Two Execs Not Liable for Commodities Violations

     WASHINGTON (CN) – The D.C. Circuit gave a reprieve to two Fresh America executives found to be “reasonably connected” to the corporation’s failure to pay produce sellers.




     The three-judge panel reversed a 2007 ruling that found Fresh America CFO Cheryl Taylor and executive vice president Steven Finberg were connected to the corporation’s Perishable Agricultural Commodities Act violations. The ruling prevented Finberg and Taylor from working in agriculture commodities for at least one year.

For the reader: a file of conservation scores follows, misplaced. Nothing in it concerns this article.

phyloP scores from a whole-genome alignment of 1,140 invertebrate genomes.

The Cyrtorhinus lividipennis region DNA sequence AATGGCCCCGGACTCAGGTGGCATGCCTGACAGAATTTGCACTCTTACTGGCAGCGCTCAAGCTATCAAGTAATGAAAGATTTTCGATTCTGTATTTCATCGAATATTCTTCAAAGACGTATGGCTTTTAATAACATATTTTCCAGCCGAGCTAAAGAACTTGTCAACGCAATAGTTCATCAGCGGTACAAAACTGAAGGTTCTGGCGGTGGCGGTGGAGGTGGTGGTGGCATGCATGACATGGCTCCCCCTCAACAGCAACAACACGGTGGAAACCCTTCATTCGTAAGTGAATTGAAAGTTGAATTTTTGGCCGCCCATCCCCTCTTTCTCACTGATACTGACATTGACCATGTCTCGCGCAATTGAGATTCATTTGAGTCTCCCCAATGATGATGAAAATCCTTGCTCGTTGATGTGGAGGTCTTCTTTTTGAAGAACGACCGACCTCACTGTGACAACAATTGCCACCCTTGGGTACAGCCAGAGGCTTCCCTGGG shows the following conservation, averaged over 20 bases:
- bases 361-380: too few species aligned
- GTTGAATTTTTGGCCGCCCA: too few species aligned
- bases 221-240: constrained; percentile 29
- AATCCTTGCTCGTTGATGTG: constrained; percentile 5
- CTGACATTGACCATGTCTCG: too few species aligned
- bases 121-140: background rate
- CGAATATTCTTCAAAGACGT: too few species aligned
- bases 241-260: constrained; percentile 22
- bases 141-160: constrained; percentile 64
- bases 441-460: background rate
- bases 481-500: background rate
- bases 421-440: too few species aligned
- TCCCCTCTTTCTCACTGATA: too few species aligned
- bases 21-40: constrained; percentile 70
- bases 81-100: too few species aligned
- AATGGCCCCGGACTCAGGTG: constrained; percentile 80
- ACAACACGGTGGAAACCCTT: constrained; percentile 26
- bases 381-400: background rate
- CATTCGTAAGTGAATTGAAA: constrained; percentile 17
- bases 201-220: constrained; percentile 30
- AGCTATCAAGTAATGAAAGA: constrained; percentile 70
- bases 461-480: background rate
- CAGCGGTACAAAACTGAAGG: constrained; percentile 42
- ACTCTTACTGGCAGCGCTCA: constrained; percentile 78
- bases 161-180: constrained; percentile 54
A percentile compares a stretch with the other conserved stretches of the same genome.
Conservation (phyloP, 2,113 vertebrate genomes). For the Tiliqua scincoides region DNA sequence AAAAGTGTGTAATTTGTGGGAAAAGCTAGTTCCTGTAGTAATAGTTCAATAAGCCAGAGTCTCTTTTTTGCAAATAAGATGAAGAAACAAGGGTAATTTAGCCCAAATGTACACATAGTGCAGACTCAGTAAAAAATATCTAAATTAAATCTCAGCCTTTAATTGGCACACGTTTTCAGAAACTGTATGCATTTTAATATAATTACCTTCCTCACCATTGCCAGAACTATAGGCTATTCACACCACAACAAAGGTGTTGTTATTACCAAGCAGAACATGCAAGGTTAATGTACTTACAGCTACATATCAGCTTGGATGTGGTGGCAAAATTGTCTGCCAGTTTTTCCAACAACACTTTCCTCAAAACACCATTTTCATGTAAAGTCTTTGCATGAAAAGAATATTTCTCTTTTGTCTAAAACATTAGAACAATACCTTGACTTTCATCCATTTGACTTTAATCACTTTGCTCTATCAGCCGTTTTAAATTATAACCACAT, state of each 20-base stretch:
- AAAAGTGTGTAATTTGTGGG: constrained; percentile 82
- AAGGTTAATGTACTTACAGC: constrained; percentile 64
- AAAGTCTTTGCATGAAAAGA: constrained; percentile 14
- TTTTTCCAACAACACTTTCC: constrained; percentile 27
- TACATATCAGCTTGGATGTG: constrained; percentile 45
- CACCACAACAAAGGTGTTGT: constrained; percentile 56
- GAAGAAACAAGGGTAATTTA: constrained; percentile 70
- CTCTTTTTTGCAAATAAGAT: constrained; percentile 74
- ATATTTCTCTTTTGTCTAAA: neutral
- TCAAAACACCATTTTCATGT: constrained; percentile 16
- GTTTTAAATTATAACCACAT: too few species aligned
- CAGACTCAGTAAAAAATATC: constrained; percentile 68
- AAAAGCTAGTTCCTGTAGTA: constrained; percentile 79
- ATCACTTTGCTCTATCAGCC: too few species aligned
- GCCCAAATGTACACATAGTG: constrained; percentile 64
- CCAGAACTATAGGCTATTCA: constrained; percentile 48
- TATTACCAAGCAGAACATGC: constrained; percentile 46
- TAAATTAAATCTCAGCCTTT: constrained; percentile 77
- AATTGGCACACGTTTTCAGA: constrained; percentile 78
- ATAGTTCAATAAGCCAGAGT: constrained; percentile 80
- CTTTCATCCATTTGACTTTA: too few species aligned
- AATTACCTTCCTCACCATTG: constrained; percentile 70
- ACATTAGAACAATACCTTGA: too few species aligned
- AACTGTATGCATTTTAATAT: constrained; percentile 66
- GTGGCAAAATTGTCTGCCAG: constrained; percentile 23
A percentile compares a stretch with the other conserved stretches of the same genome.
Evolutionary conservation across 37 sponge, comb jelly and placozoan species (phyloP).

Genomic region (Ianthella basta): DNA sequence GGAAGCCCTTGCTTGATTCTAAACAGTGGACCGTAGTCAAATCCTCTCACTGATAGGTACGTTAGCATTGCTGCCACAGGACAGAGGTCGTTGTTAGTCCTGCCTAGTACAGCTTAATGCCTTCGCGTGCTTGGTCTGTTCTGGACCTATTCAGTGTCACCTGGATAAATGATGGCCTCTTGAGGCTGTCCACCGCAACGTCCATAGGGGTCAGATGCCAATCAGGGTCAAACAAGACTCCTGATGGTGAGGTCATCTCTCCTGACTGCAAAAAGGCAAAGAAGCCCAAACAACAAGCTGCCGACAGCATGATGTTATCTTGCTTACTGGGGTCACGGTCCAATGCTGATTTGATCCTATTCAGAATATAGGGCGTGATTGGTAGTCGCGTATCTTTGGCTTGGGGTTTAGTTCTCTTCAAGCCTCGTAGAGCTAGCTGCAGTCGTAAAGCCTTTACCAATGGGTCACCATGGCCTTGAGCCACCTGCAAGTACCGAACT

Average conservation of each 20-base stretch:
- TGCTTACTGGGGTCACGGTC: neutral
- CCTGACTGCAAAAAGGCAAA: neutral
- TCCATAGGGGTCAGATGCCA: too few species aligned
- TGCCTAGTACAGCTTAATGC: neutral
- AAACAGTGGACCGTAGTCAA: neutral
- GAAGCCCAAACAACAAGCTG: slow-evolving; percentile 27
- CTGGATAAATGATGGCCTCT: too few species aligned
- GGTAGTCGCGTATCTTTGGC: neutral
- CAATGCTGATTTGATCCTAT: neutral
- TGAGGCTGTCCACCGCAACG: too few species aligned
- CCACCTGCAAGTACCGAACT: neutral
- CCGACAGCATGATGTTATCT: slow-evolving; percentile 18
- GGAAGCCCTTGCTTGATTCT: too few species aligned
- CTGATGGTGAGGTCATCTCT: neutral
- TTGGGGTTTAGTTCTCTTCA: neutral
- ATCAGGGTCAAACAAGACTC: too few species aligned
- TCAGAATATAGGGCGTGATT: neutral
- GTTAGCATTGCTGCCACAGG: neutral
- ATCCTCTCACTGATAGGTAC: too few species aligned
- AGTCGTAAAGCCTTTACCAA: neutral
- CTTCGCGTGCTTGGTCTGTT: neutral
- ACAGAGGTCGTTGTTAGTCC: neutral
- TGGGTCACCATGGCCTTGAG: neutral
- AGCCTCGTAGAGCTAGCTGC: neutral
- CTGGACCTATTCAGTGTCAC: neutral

An administrative law judge affirmed the 2007 ruling two years later, stating that Taylor and Finberg were more than nominal officers and that the company was not an alter ego for board chairman Arthur Hollingsworth.
     The federal appeals panel voted 2-1 to reject the lower court’s argument on Jan. 7.
     “Both Taylor and Finberg attended most of the company’s board meetings, but they were not members of the board,” Senior Circuit Judge Edwards wrote for the court’s majority opinion. “And even though they carried ‘officer’ titles at Fresh America, neither Taylor nor Finberg had any measurable power or authority in board deliberations.”
     In a dissenting opinion, Judge Janice Rogers Brown said “the court fails to defer to the judicial officer’s legitimate focus on Taylor and Finberg’s actual knowledge of their company’s violations.”
     Taylor and Finberg were represented on appeal by Stephen McCarron.

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